The association of Belgium’s bosses, the Federation of Belgian Enterprise (FEB) has called on the new federal government to make work of changing the law which protects union representatives from being sacked as a consequence of carrying out their function.
The FEB considers the current level of protection disproportionate.
In the course of their duties, union representatives often clash with company management, which could, in theory, lead to punitive consequences. To prevent that sort of pressure being exercised by employers on worker representatives, the law offers them a measure of protection.
Included in that is a possible fine for unfair dismissal, which can amount to up to eight years salary. Employers claim this instrument prevents them from dismissing any representative even if the offence in question has nothing to do with their union responsibilities.
The protection allowed to union representatives also extends to candidates in social elections, who even if not elected, enjoy the protection for the same four years as those who are elected. According to the FEB, that provision leads to some people standing as candidates for no reason other than to obtain protection against dismissal.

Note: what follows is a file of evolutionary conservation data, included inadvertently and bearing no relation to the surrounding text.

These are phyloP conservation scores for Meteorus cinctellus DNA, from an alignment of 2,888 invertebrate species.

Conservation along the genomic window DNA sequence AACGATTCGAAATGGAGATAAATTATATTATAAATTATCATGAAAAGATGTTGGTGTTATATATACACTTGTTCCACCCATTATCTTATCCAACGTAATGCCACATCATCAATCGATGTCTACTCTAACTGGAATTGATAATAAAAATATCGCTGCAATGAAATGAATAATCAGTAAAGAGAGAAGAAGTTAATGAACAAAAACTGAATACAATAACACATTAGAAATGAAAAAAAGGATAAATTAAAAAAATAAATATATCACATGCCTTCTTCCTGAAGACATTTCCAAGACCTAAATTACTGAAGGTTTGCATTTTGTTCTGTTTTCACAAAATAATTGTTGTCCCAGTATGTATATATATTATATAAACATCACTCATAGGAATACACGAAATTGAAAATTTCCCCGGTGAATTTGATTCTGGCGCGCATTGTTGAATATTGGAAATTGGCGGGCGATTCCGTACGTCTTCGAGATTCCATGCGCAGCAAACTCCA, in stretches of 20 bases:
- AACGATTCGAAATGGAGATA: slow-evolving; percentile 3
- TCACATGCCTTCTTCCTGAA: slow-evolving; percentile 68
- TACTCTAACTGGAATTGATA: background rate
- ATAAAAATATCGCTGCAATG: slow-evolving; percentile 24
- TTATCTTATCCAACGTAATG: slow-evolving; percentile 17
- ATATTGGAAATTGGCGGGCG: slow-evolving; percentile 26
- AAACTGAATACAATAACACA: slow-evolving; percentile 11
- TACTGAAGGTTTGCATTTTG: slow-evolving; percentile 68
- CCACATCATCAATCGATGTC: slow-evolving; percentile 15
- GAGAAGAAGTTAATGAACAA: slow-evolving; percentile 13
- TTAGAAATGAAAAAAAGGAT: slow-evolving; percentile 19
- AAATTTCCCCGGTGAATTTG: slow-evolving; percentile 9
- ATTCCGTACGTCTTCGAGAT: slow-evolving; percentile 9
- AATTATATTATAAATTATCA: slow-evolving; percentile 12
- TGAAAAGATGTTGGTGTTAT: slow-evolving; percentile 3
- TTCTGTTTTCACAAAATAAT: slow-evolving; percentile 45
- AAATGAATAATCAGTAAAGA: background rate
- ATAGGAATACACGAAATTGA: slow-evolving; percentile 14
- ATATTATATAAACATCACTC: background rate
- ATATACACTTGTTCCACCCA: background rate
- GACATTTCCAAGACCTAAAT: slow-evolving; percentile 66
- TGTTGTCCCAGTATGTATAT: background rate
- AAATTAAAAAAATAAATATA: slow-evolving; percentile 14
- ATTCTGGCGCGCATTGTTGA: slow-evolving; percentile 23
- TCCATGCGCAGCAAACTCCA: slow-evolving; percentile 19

Finally, the FEB opposes the so-called “occult period,” when the identity of candidates is kept secret, but all candidates are protected against dismissal during that period, which lasts 30 days. The problem here is that there is no way of knowing who is and who is not a candidate during that period, which effectively makes all firings impossible, the FEB says.
The Federation would prefer to work out these problems on a professional level, by negotiation with unions, for example within the Group of Ten which brings together the social partners. If that fails, however – as seems likely – the FEB has called on the new government, when it is finally in office, to turn its attention to the problem.
The next round of social elections takes place in May next year and concerns some 6,000 enterprises and 9,000 organs within them, including company boards and works councils. The federal employment ministry has produced a brochure laying out the procedures to be followed.